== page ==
We need to hear less from Carrie Antoinette

The PM’s wife is getting too big for her rented Jimmy Choos.

Brendan O'Neill

Brendan O'Neill
chief political writer

Topics Identity Politics Politics UK

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Anyone remember voting for Carrie Johnson? Any Red Wall inhabitants recall being canvassed by this West London New Tory, this granddaughter of a baron, this most plummy of political operators? Anyone recollect the Conservative Party in 2019’s General Election not only saying that it would Get Brexit Done but also that it would permit an unelected PR person to stomp around Downing St (allegedly), dishing out ‘advice’? I don’t. Which is why I’m perplexed that every time I open a newspaper, there she is, Ms Johnson, telling us what she thinks and telling the party of government what it ought to do next. To use a British phrase I’m sure has never invaded Carrie’s dainty ears: who are ya?

Boris’s wife was back in the limelight yesterday after she gave a speech at the Conservative Party conference on LGBTQIAetcetc issues. It was at an event organised by Stonewall. Anyone who thinks this was accidental is off their rocker. Liz Truss – who, unlike Downing St’s chief opinion-haver, is elected – had a tussle with Stonewall earlier this year. She encouraged government departments to pull out of Stonewall’s Diversity Champions scheme, and she was dead right to. That scheme dolls itself up as simply an effort to promote LGBT acceptance in the workplace, but it looks to some of us more like a social re-engineering project, designed to reorder how the workforce thinks about sex and gender. In chumming up with Stonewall, Carrie was sending a message to the non-Carrie set in the Tories’ inner sanctum: ‘We’re not on the same side in the culture war.’

Indeed, the whole Carrie-at-conference thing looked more like a party power grab than a traditional speech, more a stern statement to her fellow Tories than an address to the people beyond the conference. Her speech was pretty dull. It was all gay-friendly platitudes and praises for her hubby for once wearing a pink Stetson to Pride. Such fun! It was what wasn’t said that was more interesting. In embracing transgender rights in particular, Ms Johnson was letting the anti-woke wing of the party know that she – the person closest to their leader, to the PM himself – is not on their side. As the Guardian aptly summed it up, Carrie’s appearance at the LGBT event was ‘significant’, because the whole thing seemed to bristle, knowingly, against those Tories who have been accused of ‘trying to initiate a “culture war” against trans people’. Carrie was essentially behaving as an emissary of wokeness, letting traditionalist Tories know they won’t get their way.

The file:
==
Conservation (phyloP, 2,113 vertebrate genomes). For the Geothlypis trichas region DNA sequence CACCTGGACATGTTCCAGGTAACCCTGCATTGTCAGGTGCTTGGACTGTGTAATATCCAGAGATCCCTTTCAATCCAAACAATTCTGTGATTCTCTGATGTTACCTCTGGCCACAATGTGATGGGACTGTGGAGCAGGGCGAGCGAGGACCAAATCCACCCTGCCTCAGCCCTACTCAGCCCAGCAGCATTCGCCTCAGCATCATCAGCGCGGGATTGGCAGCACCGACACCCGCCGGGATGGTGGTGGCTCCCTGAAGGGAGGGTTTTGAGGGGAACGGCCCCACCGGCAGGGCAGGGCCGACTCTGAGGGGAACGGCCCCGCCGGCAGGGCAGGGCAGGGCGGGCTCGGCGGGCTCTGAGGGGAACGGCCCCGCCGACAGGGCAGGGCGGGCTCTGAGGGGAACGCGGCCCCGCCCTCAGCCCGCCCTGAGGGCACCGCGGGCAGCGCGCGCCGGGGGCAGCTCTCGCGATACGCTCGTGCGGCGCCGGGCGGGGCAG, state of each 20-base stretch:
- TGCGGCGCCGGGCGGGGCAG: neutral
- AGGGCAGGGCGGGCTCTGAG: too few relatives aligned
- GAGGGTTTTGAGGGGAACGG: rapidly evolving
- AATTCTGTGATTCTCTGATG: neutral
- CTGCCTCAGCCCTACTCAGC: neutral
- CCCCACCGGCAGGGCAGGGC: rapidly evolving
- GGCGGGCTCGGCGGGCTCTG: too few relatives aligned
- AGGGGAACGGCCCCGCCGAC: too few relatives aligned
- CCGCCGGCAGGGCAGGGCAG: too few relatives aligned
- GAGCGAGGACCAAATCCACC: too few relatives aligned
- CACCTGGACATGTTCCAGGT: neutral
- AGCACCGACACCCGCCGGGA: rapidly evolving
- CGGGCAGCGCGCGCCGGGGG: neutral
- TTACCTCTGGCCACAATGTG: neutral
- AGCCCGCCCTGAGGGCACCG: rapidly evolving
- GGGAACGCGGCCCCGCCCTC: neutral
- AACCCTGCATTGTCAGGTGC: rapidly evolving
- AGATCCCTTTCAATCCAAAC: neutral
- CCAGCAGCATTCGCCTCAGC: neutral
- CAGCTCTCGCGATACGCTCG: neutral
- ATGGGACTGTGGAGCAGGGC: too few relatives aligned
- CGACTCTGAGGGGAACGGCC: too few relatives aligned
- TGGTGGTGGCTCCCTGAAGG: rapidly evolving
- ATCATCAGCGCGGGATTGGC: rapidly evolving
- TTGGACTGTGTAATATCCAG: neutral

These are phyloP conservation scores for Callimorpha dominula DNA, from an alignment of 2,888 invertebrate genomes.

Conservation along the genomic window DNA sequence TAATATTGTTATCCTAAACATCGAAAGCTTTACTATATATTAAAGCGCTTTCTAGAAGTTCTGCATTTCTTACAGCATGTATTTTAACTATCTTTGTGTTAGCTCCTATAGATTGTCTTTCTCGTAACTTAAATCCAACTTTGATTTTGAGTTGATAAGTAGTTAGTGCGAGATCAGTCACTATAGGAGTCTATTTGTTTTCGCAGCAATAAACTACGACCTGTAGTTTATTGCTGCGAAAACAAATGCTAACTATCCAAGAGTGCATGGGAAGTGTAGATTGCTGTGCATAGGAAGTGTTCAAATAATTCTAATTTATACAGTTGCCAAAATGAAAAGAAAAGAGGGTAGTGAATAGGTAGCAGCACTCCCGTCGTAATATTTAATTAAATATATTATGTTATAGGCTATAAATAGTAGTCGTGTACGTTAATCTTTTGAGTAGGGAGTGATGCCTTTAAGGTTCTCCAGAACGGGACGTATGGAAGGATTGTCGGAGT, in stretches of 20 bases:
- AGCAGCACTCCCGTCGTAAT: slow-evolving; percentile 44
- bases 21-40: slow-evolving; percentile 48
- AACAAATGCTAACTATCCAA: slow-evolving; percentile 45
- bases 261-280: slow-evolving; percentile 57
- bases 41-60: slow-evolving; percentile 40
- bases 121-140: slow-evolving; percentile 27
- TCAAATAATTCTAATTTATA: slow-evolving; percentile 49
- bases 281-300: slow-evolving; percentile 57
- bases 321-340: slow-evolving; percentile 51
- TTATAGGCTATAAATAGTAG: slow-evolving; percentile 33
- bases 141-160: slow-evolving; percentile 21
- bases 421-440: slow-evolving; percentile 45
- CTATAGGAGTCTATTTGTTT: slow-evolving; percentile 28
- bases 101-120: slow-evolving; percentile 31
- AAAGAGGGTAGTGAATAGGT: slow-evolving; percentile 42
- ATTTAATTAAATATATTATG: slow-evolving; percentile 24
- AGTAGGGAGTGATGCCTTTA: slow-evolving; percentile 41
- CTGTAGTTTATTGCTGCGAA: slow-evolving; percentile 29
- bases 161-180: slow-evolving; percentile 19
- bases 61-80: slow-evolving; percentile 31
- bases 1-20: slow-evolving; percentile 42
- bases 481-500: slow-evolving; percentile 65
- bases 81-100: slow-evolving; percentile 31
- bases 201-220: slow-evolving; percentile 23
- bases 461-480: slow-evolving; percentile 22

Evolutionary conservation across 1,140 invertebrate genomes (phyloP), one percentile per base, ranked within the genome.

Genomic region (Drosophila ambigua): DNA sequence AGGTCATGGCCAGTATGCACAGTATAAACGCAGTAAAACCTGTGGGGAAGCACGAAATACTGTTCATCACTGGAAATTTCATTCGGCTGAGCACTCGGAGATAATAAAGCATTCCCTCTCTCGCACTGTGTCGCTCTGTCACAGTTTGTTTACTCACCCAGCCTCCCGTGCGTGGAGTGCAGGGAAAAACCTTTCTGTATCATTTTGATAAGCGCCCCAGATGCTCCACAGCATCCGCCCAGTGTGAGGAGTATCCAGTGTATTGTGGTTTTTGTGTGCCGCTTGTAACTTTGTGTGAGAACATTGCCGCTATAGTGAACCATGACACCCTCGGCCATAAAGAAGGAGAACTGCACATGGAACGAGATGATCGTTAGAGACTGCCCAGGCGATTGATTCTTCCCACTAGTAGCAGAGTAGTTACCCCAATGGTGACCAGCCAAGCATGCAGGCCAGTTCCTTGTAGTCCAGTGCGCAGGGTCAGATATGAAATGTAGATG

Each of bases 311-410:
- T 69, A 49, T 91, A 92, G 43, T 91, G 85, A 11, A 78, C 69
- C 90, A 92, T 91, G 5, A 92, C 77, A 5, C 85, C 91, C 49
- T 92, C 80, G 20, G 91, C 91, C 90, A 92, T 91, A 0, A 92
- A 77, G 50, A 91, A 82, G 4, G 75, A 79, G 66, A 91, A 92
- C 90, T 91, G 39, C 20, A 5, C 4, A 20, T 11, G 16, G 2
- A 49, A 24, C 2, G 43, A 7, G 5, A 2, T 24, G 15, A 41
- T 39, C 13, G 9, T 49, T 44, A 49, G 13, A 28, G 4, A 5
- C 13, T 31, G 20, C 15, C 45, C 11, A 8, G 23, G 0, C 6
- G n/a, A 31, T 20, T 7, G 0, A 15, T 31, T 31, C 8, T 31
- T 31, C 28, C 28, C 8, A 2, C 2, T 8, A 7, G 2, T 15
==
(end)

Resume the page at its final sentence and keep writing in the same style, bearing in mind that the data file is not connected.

It is no surprise that much of the coverage of Carrie’s comments has focused on her adoption of the trans cause. It seems there is no upper-middle-class political pastime Ms Johnson hasn’t thrown herself into: animal conservation, environmentalism, renting fancy clothes and shoes rather than buying them, and now genderfluidity. These are all this season’s ideological must-haves among the high-status crowd. Being seen to indulge in trans-friendly chatter is as important to the west London millennials of the post-trad Tory Party as wearing the right pearls was to their 1950s predecessors. More importantly, the trans issue has become one of the key faultlines in the culture war. It speaks to deeper social tensions over sex, language and truth. Carrie has firmly placed herself – and, by extension, her court at Downing St – on the side that says sex can be changed, language can be rewritten to appease tiny numbers of trans activists, and truth is whatever we say it is.

This is where Ms Johnson’s role starts to become problematic, democratically speaking. There isn’t much we can be certain about when it comes to today’s hollow, divided Tory Party. But we can be cast-iron sure that the voters did not thrust it into power so that it could pursue the petit-bourgeois identitarianism and environmentalism that pass for correct-think in certain circles. Those Red Wall voters who shifted en masse from Labour to Boris’s Conservatives wanted a government that would take their concerns and their communities seriously, not a gaggle of posh girls and boys using the political power gifted to the Tories as a platform from which to pronounce their political virtue. There is something a tad nauseating about a daughter of privilege like Carrie riding the wave of millions of hopeful working-class votes to talk bollocks about gender and eco-fashion.

Carrie Antoinette, some call her. Or, less generously, Princess Nut Nut – that was apparently her nickname among Carrie-sceptics like Dominic Cummings in Downing St. She does seem to have a worrying amount of political influence over her husband. Witness his inability yesterday to give a straight answer to the question of whether it’s right to say only women have cervixes. ‘Biology is very important, but’ – but! – ‘we’ve had a system now in our country for many, many years in which people can change gender’, he mumbled. I’m sorry, but if you can’t answer GCSE-level questions about biology, why should we believe you can run a country as big and complex as the UK? Political and moral fissures are opening up between the Boris set and the working classes who generously, and temporarily, put it into power. And that is in no small part thanks to Carrie Antoinette and the impact she has on her famously flighty ideological chameleon of a husband.

Brendan O’Neill is spiked’s chief political writer and host of the spiked podcast, The Brendan O’Neill Show. Subscribe to the podcast here. And find Brendan on Instagram: @burntoakboy

Picture by: Getty.

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Topics Identity Politics Politics UK


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